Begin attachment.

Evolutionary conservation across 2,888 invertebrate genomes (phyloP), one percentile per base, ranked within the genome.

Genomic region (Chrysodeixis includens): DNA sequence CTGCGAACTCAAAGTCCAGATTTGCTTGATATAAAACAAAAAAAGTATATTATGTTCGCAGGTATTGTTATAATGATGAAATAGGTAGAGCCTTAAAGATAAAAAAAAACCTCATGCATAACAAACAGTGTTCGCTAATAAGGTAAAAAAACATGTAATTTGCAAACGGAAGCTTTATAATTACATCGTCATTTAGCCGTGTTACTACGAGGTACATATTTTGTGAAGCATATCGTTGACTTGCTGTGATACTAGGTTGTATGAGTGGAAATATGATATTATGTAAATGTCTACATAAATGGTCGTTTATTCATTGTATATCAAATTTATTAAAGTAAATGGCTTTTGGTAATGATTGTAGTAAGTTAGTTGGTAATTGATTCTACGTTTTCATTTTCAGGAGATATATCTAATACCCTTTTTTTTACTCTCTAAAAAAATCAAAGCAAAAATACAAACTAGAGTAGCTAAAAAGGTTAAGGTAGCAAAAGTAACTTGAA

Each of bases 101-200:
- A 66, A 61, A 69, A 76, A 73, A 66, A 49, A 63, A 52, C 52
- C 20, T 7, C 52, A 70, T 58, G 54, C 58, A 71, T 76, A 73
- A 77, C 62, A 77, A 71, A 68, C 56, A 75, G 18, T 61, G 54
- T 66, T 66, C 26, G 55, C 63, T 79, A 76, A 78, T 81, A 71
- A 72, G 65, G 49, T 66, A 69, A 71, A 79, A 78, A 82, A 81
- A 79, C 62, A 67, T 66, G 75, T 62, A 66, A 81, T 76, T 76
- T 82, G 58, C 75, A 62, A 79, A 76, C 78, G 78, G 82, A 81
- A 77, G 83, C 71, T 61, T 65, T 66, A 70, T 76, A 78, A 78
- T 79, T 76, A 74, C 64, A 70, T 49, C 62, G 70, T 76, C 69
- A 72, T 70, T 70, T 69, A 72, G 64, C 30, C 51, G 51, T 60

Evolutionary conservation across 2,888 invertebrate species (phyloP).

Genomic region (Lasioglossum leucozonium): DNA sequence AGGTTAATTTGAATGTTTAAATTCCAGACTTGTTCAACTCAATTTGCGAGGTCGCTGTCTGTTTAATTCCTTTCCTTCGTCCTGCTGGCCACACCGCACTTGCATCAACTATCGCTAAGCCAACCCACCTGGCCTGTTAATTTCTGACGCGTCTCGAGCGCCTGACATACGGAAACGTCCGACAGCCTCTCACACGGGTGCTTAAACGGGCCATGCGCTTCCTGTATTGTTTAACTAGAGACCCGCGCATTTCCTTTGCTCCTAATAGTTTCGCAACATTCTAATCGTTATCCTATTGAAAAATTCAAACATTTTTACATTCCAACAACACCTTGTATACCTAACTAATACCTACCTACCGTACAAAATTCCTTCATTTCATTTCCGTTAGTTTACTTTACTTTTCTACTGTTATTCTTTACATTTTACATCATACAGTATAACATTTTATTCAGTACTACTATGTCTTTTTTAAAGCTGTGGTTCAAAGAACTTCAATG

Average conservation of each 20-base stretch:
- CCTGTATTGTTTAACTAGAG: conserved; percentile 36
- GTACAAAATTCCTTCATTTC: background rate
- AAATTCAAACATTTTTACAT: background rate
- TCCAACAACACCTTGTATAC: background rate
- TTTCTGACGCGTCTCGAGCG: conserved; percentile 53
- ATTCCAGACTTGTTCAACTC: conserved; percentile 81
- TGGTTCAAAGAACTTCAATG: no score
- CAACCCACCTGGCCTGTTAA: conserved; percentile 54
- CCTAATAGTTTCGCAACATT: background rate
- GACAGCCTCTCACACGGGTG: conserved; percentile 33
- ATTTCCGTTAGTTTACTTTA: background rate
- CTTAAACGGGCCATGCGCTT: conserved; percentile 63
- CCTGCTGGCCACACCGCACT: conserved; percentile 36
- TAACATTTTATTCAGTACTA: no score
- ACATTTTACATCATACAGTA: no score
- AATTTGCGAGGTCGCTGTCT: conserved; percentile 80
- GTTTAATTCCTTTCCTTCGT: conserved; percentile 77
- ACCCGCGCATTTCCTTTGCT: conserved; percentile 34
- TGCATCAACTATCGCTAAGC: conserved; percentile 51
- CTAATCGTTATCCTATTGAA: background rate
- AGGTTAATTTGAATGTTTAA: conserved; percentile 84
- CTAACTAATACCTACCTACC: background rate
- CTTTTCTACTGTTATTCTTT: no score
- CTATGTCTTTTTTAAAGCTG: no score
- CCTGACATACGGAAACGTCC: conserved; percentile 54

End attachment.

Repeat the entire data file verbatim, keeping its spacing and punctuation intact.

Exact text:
Evolutionary conservation across 2,888 invertebrate genomes (phyloP), one percentile per base, ranked within the genome.

Genomic region (Chrysodeixis includens): DNA sequence CTGCGAACTCAAAGTCCAGATTTGCTTGATATAAAACAAAAAAAGTATATTATGTTCGCAGGTATTGTTATAATGATGAAATAGGTAGAGCCTTAAAGATAAAAAAAAACCTCATGCATAACAAACAGTGTTCGCTAATAAGGTAAAAAAACATGTAATTTGCAAACGGAAGCTTTATAATTACATCGTCATTTAGCCGTGTTACTACGAGGTACATATTTTGTGAAGCATATCGTTGACTTGCTGTGATACTAGGTTGTATGAGTGGAAATATGATATTATGTAAATGTCTACATAAATGGTCGTTTATTCATTGTATATCAAATTTATTAAAGTAAATGGCTTTTGGTAATGATTGTAGTAAGTTAGTTGGTAATTGATTCTACGTTTTCATTTTCAGGAGATATATCTAATACCCTTTTTTTTACTCTCTAAAAAAATCAAAGCAAAAATACAAACTAGAGTAGCTAAAAAGGTTAAGGTAGCAAAAGTAACTTGAA

Each of bases 101-200:
- A 66, A 61, A 69, A 76, A 73, A 66, A 49, A 63, A 52, C 52
- C 20, T 7, C 52, A 70, T 58, G 54, C 58, A 71, T 76, A 73
- A 77, C 62, A 77, A 71, A 68, C 56, A 75, G 18, T 61, G 54
- T 66, T 66, C 26, G 55, C 63, T 79, A 76, A 78, T 81, A 71
- A 72, G 65, G 49, T 66, A 69, A 71, A 79, A 78, A 82, A 81
- A 79, C 62, A 67, T 66, G 75, T 62, A 66, A 81, T 76, T 76
- T 82, G 58, C 75, A 62, A 79, A 76, C 78, G 78, G 82, A 81
- A 77, G 83, C 71, T 61, T 65, T 66, A 70, T 76, A 78, A 78
- T 79, T 76, A 74, C 64, A 70, T 49, C 62, G 70, T 76, C 69
- A 72, T 70, T 70, T 69, A 72, G 64, C 30, C 51, G 51, T 60

Evolutionary conservation across 2,888 invertebrate species (phyloP).

Genomic region (Lasioglossum leucozonium): DNA sequence AGGTTAATTTGAATGTTTAAATTCCAGACTTGTTCAACTCAATTTGCGAGGTCGCTGTCTGTTTAATTCCTTTCCTTCGTCCTGCTGGCCACACCGCACTTGCATCAACTATCGCTAAGCCAACCCACCTGGCCTGTTAATTTCTGACGCGTCTCGAGCGCCTGACATACGGAAACGTCCGACAGCCTCTCACACGGGTGCTTAAACGGGCCATGCGCTTCCTGTATTGTTTAACTAGAGACCCGCGCATTTCCTTTGCTCCTAATAGTTTCGCAACATTCTAATCGTTATCCTATTGAAAAATTCAAACATTTTTACATTCCAACAACACCTTGTATACCTAACTAATACCTACCTACCGTACAAAATTCCTTCATTTCATTTCCGTTAGTTTACTTTACTTTTCTACTGTTATTCTTTACATTTTACATCATACAGTATAACATTTTATTCAGTACTACTATGTCTTTTTTAAAGCTGTGGTTCAAAGAACTTCAATG

Average conservation of each 20-base stretch:
- CCTGTATTGTTTAACTAGAG: conserved; percentile 36
- GTACAAAATTCCTTCATTTC: background rate
- AAATTCAAACATTTTTACAT: background rate
- TCCAACAACACCTTGTATAC: background rate
- TTTCTGACGCGTCTCGAGCG: conserved; percentile 53
- ATTCCAGACTTGTTCAACTC: conserved; percentile 81
- TGGTTCAAAGAACTTCAATG: no score
- CAACCCACCTGGCCTGTTAA: conserved; percentile 54
- CCTAATAGTTTCGCAACATT: background rate
- GACAGCCTCTCACACGGGTG: conserved; percentile 33
- ATTTCCGTTAGTTTACTTTA: background rate
- CTTAAACGGGCCATGCGCTT: conserved; percentile 63
- CCTGCTGGCCACACCGCACT: conserved; percentile 36
- TAACATTTTATTCAGTACTA: no score
- ACATTTTACATCATACAGTA: no score
- AATTTGCGAGGTCGCTGTCT: conserved; percentile 80
- GTTTAATTCCTTTCCTTCGT: conserved; percentile 77
- ACCCGCGCATTTCCTTTGCT: conserved; percentile 34
- TGCATCAACTATCGCTAAGC: conserved; percentile 51
- CTAATCGTTATCCTATTGAA: background rate
- AGGTTAATTTGAATGTTTAA: conserved; percentile 84
- CTAACTAATACCTACCTACC: background rate
- CTTTTCTACTGTTATTCTTT: no score
- CTATGTCTTTTTTAAAGCTG: no score
- CCTGACATACGGAAACGTCC: conserved; percentile 54